In stories ranging from his early years taking on chess hustlers as a seven year old in New York City’s Washington Square Park, to dealing with the pressures of having a film made about his life, to International Chess Championships in India, Hungary, and Brazil, to gripping battles against powerhouse fighters in Taiwan in the Push Hands World Championships, The Art of Learning encapsulates an extraordinary competitor’s life lessons in a page-turning narrative.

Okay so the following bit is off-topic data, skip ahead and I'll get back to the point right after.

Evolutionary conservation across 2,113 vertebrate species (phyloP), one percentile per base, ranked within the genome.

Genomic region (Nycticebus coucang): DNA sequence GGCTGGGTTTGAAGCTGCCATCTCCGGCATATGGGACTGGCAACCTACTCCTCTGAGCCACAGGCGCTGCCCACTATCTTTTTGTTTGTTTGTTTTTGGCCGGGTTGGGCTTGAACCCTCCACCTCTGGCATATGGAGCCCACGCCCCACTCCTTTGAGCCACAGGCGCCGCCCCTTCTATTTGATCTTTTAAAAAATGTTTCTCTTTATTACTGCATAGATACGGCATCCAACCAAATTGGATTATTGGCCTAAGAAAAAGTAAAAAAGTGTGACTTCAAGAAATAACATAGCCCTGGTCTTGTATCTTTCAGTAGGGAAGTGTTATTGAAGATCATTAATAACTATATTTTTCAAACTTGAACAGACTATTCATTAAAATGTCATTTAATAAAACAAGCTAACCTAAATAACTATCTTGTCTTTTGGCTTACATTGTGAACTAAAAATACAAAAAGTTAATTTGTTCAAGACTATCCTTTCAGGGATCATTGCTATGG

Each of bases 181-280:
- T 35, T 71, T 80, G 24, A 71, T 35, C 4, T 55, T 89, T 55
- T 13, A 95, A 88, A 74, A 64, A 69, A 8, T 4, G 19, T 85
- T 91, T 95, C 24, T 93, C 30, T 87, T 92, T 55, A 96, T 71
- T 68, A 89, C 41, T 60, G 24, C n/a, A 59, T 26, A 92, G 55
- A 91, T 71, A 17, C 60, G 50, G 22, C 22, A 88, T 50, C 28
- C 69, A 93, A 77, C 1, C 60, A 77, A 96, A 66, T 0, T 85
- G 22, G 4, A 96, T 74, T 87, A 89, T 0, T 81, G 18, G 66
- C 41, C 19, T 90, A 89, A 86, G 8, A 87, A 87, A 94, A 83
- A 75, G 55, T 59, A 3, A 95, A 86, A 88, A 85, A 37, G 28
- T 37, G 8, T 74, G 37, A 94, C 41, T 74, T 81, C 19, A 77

Waitzkin's name may sound familiar back in 1993, his father wrote about Josh's early years as a chess prodigy in Searching for Bobby Fischer. Now 31, Waitzkin revisits that story from his own perspective and reveals how the fame that followed the movie based on his father's book became one of several obstacles to his further development as a chess master. He turned to tai chi to learn how to relax and feel comfortable in his body, but then his instructor suggested a more competitive form of the discipline called "push hands." Once again, he proved a quick study, and has earned more than a dozen championships in tournament play. Using examples from both his chess and martial arts backgrounds, Waitzkin draws out a series of principles for improving performance in any field. Chapter headings like "Making Smaller Circles" have a kung fu flair, but the themes are elaborated in a practical manner that enhances their universality. Waitzkin's engaging voice and his openness about the limitations he recognized within himself make him a welcome teacher. The concept of incremental progress through diligent practice of the fundamentals isn't new, but Waitzkin certainly gives it a fresh spin.